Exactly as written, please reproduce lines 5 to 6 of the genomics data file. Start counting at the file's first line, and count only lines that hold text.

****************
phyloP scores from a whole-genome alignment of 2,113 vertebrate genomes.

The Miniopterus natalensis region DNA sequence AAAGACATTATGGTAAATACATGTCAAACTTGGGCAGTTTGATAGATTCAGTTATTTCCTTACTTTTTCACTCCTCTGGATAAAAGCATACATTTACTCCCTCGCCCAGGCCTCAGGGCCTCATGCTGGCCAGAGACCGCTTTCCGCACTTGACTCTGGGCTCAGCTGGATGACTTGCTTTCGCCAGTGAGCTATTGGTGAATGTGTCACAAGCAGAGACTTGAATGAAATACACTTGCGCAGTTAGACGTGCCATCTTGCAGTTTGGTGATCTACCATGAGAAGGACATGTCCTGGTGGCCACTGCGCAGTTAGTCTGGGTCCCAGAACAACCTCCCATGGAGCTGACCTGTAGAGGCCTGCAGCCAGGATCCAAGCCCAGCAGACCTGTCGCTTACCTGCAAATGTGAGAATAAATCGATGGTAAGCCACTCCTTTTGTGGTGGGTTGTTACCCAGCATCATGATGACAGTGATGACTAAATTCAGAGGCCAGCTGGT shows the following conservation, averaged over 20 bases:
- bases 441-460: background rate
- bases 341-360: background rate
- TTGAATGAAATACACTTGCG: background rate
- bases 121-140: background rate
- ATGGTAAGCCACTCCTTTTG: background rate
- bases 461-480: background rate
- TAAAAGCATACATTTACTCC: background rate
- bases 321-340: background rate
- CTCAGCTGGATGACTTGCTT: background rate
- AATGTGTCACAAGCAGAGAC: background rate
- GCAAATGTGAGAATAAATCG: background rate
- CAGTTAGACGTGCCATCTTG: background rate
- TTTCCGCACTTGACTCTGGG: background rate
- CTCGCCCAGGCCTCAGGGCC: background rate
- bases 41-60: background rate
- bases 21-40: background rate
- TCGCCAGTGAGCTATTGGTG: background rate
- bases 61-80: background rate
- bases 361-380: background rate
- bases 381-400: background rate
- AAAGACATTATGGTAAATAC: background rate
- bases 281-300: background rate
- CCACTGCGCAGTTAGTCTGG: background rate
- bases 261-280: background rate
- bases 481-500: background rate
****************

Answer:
- TTGAATGAAATACACTTGCG: background rate
- bases 121-140: background rate